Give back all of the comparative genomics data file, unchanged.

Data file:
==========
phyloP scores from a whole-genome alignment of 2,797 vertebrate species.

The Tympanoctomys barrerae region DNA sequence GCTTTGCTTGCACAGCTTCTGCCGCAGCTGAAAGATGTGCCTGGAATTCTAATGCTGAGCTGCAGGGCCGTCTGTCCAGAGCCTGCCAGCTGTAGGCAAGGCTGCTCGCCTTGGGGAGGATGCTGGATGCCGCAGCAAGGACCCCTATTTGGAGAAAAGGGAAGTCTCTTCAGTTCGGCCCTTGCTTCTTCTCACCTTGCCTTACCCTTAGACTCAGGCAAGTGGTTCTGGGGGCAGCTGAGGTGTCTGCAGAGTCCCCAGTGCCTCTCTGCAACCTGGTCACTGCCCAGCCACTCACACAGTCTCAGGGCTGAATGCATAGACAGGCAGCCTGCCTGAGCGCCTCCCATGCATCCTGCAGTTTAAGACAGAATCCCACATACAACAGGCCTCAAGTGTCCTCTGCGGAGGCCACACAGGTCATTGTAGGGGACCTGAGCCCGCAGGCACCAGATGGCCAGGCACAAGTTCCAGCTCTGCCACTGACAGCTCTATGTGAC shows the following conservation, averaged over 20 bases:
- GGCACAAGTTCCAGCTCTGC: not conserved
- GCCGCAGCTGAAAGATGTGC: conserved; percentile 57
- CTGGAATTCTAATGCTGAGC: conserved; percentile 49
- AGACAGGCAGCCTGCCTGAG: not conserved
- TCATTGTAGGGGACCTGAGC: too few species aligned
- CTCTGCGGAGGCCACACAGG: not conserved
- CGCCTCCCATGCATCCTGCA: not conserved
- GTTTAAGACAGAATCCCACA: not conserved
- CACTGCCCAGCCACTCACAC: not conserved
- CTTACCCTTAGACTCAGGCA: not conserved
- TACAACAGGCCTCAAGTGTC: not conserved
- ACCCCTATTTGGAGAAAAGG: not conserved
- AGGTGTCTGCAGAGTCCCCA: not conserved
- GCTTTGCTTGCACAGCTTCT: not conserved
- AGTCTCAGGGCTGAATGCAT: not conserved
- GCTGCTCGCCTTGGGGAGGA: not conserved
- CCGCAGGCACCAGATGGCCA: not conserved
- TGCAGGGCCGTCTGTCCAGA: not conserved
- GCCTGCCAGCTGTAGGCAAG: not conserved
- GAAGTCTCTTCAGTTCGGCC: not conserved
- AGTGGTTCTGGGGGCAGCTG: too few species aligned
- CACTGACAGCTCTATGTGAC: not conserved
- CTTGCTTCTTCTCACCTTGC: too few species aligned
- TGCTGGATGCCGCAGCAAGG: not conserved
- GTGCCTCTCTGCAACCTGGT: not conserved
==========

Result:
phyloP scores from a whole-genome alignment of 2,797 vertebrate species.

The Tympanoctomys barrerae region DNA sequence GCTTTGCTTGCACAGCTTCTGCCGCAGCTGAAAGATGTGCCTGGAATTCTAATGCTGAGCTGCAGGGCCGTCTGTCCAGAGCCTGCCAGCTGTAGGCAAGGCTGCTCGCCTTGGGGAGGATGCTGGATGCCGCAGCAAGGACCCCTATTTGGAGAAAAGGGAAGTCTCTTCAGTTCGGCCCTTGCTTCTTCTCACCTTGCCTTACCCTTAGACTCAGGCAAGTGGTTCTGGGGGCAGCTGAGGTGTCTGCAGAGTCCCCAGTGCCTCTCTGCAACCTGGTCACTGCCCAGCCACTCACACAGTCTCAGGGCTGAATGCATAGACAGGCAGCCTGCCTGAGCGCCTCCCATGCATCCTGCAGTTTAAGACAGAATCCCACATACAACAGGCCTCAAGTGTCCTCTGCGGAGGCCACACAGGTCATTGTAGGGGACCTGAGCCCGCAGGCACCAGATGGCCAGGCACAAGTTCCAGCTCTGCCACTGACAGCTCTATGTGAC shows the following conservation, averaged over 20 bases:
- GGCACAAGTTCCAGCTCTGC: not conserved
- GCCGCAGCTGAAAGATGTGC: conserved; percentile 57
- CTGGAATTCTAATGCTGAGC: conserved; percentile 49
- AGACAGGCAGCCTGCCTGAG: not conserved
- TCATTGTAGGGGACCTGAGC: too few species aligned
- CTCTGCGGAGGCCACACAGG: not conserved
- CGCCTCCCATGCATCCTGCA: not conserved
- GTTTAAGACAGAATCCCACA: not conserved
- CACTGCCCAGCCACTCACAC: not conserved
- CTTACCCTTAGACTCAGGCA: not conserved
- TACAACAGGCCTCAAGTGTC: not conserved
- ACCCCTATTTGGAGAAAAGG: not conserved
- AGGTGTCTGCAGAGTCCCCA: not conserved
- GCTTTGCTTGCACAGCTTCT: not conserved
- AGTCTCAGGGCTGAATGCAT: not conserved
- GCTGCTCGCCTTGGGGAGGA: not conserved
- CCGCAGGCACCAGATGGCCA: not conserved
- TGCAGGGCCGTCTGTCCAGA: not conserved
- GCCTGCCAGCTGTAGGCAAG: not conserved
- GAAGTCTCTTCAGTTCGGCC: not conserved
- AGTGGTTCTGGGGGCAGCTG: too few species aligned
- CACTGACAGCTCTATGTGAC: not conserved
- CTTGCTTCTTCTCACCTTGC: too few species aligned
- TGCTGGATGCCGCAGCAAGG: not conserved
- GTGCCTCTCTGCAACCTGGT: not conserved